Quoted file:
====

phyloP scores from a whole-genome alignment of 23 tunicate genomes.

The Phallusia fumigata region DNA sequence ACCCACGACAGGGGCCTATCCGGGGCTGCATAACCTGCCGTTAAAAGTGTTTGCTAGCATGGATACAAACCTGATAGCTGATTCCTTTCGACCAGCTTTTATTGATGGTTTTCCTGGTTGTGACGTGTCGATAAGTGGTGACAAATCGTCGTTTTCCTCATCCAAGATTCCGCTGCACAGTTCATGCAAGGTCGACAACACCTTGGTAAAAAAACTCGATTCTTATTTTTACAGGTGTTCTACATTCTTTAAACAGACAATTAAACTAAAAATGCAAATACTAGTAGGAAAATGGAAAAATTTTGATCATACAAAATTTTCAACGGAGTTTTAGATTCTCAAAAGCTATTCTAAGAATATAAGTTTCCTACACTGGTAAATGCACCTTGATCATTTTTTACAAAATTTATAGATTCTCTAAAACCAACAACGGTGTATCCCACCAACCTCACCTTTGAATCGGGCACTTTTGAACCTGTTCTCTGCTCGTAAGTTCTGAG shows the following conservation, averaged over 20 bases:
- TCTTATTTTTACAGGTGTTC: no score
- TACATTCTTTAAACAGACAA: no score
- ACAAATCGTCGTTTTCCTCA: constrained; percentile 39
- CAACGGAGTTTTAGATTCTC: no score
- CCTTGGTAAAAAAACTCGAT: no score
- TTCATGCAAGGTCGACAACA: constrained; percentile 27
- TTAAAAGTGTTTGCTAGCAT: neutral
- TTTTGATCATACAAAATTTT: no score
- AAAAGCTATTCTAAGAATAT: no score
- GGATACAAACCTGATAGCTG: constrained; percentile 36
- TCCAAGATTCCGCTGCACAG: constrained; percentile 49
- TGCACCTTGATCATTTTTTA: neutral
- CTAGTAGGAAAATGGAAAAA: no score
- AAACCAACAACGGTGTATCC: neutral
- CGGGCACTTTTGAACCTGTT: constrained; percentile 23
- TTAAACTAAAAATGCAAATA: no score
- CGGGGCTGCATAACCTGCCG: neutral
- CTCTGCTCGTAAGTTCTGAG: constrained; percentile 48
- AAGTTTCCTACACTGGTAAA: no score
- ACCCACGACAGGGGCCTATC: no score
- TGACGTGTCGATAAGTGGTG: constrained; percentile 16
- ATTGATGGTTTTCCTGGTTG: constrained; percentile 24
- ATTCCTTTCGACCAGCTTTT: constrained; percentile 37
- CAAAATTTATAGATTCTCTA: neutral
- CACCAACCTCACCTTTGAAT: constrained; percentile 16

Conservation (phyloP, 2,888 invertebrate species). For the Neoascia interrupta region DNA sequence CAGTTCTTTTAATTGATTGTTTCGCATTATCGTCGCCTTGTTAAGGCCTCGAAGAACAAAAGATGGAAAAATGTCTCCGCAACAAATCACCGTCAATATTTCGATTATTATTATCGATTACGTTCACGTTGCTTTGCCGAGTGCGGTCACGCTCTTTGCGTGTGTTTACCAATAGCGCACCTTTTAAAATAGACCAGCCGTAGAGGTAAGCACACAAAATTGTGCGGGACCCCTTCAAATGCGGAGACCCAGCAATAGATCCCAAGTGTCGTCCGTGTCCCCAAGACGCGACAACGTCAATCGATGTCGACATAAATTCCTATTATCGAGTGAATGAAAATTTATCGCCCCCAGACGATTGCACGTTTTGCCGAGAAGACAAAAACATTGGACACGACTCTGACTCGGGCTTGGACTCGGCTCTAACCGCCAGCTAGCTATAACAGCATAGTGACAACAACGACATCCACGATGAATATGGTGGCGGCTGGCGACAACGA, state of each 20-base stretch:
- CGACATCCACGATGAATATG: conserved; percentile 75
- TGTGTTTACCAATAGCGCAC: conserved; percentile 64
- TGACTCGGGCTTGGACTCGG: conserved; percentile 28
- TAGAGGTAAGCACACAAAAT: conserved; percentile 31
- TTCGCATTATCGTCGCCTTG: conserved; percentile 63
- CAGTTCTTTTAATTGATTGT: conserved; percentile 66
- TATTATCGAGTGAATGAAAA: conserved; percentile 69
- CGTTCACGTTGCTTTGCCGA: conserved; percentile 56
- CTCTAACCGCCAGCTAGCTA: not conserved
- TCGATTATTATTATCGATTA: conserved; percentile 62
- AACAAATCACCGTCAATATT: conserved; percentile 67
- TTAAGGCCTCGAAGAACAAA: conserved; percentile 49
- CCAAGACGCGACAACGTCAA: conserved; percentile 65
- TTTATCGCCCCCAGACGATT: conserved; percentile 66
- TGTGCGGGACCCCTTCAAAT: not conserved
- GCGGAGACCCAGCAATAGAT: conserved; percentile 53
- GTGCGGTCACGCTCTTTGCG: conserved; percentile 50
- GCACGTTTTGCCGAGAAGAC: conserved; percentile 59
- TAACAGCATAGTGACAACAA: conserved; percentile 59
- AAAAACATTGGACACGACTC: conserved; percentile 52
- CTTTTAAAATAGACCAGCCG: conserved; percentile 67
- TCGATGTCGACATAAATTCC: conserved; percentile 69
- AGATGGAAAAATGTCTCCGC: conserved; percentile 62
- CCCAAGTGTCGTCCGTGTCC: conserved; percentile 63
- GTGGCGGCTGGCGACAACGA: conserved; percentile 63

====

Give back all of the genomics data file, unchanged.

phyloP scores from a whole-genome alignment of 23 tunicate genomes.

The Phallusia fumigata region DNA sequence ACCCACGACAGGGGCCTATCCGGGGCTGCATAACCTGCCGTTAAAAGTGTTTGCTAGCATGGATACAAACCTGATAGCTGATTCCTTTCGACCAGCTTTTATTGATGGTTTTCCTGGTTGTGACGTGTCGATAAGTGGTGACAAATCGTCGTTTTCCTCATCCAAGATTCCGCTGCACAGTTCATGCAAGGTCGACAACACCTTGGTAAAAAAACTCGATTCTTATTTTTACAGGTGTTCTACATTCTTTAAACAGACAATTAAACTAAAAATGCAAATACTAGTAGGAAAATGGAAAAATTTTGATCATACAAAATTTTCAACGGAGTTTTAGATTCTCAAAAGCTATTCTAAGAATATAAGTTTCCTACACTGGTAAATGCACCTTGATCATTTTTTACAAAATTTATAGATTCTCTAAAACCAACAACGGTGTATCCCACCAACCTCACCTTTGAATCGGGCACTTTTGAACCTGTTCTCTGCTCGTAAGTTCTGAG shows the following conservation, averaged over 20 bases:
- TCTTATTTTTACAGGTGTTC: no score
- TACATTCTTTAAACAGACAA: no score
- ACAAATCGTCGTTTTCCTCA: constrained; percentile 39
- CAACGGAGTTTTAGATTCTC: no score
- CCTTGGTAAAAAAACTCGAT: no score
- TTCATGCAAGGTCGACAACA: constrained; percentile 27
- TTAAAAGTGTTTGCTAGCAT: neutral
- TTTTGATCATACAAAATTTT: no score
- AAAAGCTATTCTAAGAATAT: no score
- GGATACAAACCTGATAGCTG: constrained; percentile 36
- TCCAAGATTCCGCTGCACAG: constrained; percentile 49
- TGCACCTTGATCATTTTTTA: neutral
- CTAGTAGGAAAATGGAAAAA: no score
- AAACCAACAACGGTGTATCC: neutral
- CGGGCACTTTTGAACCTGTT: constrained; percentile 23
- TTAAACTAAAAATGCAAATA: no score
- CGGGGCTGCATAACCTGCCG: neutral
- CTCTGCTCGTAAGTTCTGAG: constrained; percentile 48
- AAGTTTCCTACACTGGTAAA: no score
- ACCCACGACAGGGGCCTATC: no score
- TGACGTGTCGATAAGTGGTG: constrained; percentile 16
- ATTGATGGTTTTCCTGGTTG: constrained; percentile 24
- ATTCCTTTCGACCAGCTTTT: constrained; percentile 37
- CAAAATTTATAGATTCTCTA: neutral
- CACCAACCTCACCTTTGAAT: constrained; percentile 16

Conservation (phyloP, 2,888 invertebrate species). For the Neoascia interrupta region DNA sequence CAGTTCTTTTAATTGATTGTTTCGCATTATCGTCGCCTTGTTAAGGCCTCGAAGAACAAAAGATGGAAAAATGTCTCCGCAACAAATCACCGTCAATATTTCGATTATTATTATCGATTACGTTCACGTTGCTTTGCCGAGTGCGGTCACGCTCTTTGCGTGTGTTTACCAATAGCGCACCTTTTAAAATAGACCAGCCGTAGAGGTAAGCACACAAAATTGTGCGGGACCCCTTCAAATGCGGAGACCCAGCAATAGATCCCAAGTGTCGTCCGTGTCCCCAAGACGCGACAACGTCAATCGATGTCGACATAAATTCCTATTATCGAGTGAATGAAAATTTATCGCCCCCAGACGATTGCACGTTTTGCCGAGAAGACAAAAACATTGGACACGACTCTGACTCGGGCTTGGACTCGGCTCTAACCGCCAGCTAGCTATAACAGCATAGTGACAACAACGACATCCACGATGAATATGGTGGCGGCTGGCGACAACGA, state of each 20-base stretch:
- CGACATCCACGATGAATATG: conserved; percentile 75
- TGTGTTTACCAATAGCGCAC: conserved; percentile 64
- TGACTCGGGCTTGGACTCGG: conserved; percentile 28
- TAGAGGTAAGCACACAAAAT: conserved; percentile 31
- TTCGCATTATCGTCGCCTTG: conserved; percentile 63
- CAGTTCTTTTAATTGATTGT: conserved; percentile 66
- TATTATCGAGTGAATGAAAA: conserved; percentile 69
- CGTTCACGTTGCTTTGCCGA: conserved; percentile 56
- CTCTAACCGCCAGCTAGCTA: not conserved
- TCGATTATTATTATCGATTA: conserved; percentile 62
- AACAAATCACCGTCAATATT: conserved; percentile 67
- TTAAGGCCTCGAAGAACAAA: conserved; percentile 49
- CCAAGACGCGACAACGTCAA: conserved; percentile 65
- TTTATCGCCCCCAGACGATT: conserved; percentile 66
- TGTGCGGGACCCCTTCAAAT: not conserved
- GCGGAGACCCAGCAATAGAT: conserved; percentile 53
- GTGCGGTCACGCTCTTTGCG: conserved; percentile 50
- GCACGTTTTGCCGAGAAGAC: conserved; percentile 59
- TAACAGCATAGTGACAACAA: conserved; percentile 59
- AAAAACATTGGACACGACTC: conserved; percentile 52
- CTTTTAAAATAGACCAGCCG: conserved; percentile 67
- TCGATGTCGACATAAATTCC: conserved; percentile 69
- AGATGGAAAAATGTCTCCGC: conserved; percentile 62
- CCCAAGTGTCGTCCGTGTCC: conserved; percentile 63
- GTGGCGGCTGGCGACAACGA: conserved; percentile 63